“It’s amazing to look back at this project, because sustainable products and technologies have become much more mainstream now and much of what was innovative then has become, thankfully, more prevalent now,” said Charles. “This project has stood the test of time.”
Collaborating on this project was a fortunate result of Eileen and Charles having met and discussed their common interests while participating in Leadership Maryland, and both say they are grateful for their experiences in the program.
“I never looked at Leadership Maryland as a marketing tool, so much as an opportunity to look holistically at the State where I do business and understand the connections between the business world and government world,” said Charles. “From that standpoint, it was incredibly valuable and I enjoyed meeting people from such a different cross-section of professions and experiences.”
“The first thing I would say about my Leadership Maryland experience is that it gave me so much insight into different areas of the state and their economies and what’s important both economically and socially in each region,” said Eileen. “Plus, I know I can pick up the phone and call anyone in my Leadership Maryland class and we will always have the common experience of being in the class of ’05.”
To learn more about Straughan Environmental, please visit straughanenvironmental.com. To learn more about Charles Alexander design studio, please visit brokenboxes.com. To learn more about Leadership Maryland, please visit LeadershipMD.org.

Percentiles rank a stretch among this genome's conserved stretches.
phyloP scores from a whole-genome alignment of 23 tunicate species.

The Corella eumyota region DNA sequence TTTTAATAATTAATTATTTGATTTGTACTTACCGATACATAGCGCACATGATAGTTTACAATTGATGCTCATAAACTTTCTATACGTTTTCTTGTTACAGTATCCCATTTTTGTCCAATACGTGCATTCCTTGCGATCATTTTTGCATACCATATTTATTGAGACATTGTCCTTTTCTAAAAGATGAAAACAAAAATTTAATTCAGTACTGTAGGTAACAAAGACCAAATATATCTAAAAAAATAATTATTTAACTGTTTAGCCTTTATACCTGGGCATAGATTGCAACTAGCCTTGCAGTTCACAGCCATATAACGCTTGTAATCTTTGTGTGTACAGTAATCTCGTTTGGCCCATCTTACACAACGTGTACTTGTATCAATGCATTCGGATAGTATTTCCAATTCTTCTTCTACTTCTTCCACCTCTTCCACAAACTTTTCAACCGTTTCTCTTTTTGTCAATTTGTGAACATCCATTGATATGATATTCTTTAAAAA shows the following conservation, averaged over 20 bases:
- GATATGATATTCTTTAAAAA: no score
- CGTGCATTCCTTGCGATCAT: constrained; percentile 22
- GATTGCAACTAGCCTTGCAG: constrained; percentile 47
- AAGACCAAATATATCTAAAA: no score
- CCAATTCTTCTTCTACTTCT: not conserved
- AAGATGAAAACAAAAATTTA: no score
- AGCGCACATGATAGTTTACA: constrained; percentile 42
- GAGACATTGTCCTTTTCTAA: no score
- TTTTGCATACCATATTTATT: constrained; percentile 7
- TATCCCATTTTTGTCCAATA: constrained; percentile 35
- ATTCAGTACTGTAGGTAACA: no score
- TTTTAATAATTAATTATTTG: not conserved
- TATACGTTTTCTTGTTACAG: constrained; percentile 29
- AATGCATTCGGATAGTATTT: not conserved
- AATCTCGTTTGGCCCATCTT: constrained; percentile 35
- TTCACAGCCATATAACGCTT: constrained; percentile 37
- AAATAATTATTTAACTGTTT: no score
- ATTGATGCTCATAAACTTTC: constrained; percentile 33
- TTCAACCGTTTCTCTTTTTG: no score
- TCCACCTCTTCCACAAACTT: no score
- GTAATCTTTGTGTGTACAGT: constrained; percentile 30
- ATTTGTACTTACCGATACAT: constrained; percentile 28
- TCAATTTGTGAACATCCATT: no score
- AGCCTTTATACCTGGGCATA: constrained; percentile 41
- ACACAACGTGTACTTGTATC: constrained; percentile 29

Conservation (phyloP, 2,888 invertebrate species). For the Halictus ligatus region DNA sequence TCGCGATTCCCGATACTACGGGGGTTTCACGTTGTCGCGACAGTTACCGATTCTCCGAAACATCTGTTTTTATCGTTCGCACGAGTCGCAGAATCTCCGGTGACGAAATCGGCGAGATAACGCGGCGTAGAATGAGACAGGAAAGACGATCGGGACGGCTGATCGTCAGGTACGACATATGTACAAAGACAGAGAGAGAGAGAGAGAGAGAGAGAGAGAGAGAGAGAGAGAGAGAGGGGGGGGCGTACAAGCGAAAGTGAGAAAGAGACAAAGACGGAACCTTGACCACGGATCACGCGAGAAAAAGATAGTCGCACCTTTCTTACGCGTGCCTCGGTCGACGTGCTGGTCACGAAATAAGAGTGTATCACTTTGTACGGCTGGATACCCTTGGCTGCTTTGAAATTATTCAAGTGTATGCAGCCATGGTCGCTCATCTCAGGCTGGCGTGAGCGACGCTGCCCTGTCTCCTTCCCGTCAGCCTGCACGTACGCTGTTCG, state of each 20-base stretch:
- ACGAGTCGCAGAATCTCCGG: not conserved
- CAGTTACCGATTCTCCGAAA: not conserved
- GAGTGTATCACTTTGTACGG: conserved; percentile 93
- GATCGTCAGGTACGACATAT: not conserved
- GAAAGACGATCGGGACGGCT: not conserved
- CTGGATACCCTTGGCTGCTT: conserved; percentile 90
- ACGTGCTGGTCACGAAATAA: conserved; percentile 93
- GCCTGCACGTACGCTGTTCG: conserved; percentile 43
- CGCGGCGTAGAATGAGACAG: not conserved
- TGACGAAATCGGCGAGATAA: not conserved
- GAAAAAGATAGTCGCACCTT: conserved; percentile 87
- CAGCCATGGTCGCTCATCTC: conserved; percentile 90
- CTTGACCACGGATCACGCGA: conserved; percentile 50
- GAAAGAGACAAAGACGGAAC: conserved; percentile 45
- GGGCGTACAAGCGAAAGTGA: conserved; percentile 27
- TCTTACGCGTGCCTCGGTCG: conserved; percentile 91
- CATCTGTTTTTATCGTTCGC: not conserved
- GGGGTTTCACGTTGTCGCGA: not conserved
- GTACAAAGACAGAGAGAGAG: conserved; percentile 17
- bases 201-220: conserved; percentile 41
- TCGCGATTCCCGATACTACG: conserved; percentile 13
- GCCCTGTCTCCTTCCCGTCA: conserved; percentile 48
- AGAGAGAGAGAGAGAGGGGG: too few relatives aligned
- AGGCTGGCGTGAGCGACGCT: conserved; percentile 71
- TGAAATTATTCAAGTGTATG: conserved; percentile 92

As president of her student government, 17-year old Kelly Robertson-Slagle was eager for an opportunity to grow and develop her leadership skills. When she was introduced to Maryland Leadership Workshops (MLW) in 1991, she knew that it was just the opportunity she was looking for.
“I had that leadership bug,” says Kelly, now the Director of Economic Development for Calvert County. “When I went through MLW, I was surrounded by other high school students that were just as excited and energized about leadership as I was. That was one of the really great aspects of the program for me.”
For Kelly, being surrounded by her peers—not only those participating in the program but also those leading it—was what made the experience something she’d continue to draw from throughout her academic and professional career.
“I believe that being peer led is what makes MLW successful,” says Kelly. “You’re surrounded by people like you, people of the same generation. Being led by staff that isn’t much older than you makes a huge difference. They talk about their experiences and what’s worked for them, and it’s incredibly relatable. That’s what drew me back to apply to be staff the following year—my personal experience. I saw how it worked for me and I thought, ‘wow, what a great example I could set for the next group of participants.’ It felt like a great opportunity to pay it forward.”
As a participant in the program, Kelly learned lessons that she continues to employ today in her work with the Calvert County government.
“As a staff member, I was given the opportunity to lead a class about conflict resolution, which had taught me the most impactful lessons when I went through it the previous year. Even as an instructor, I learned so much about myself, about leadership, and about my community. At the end, I knew I wasn’t finished learning.”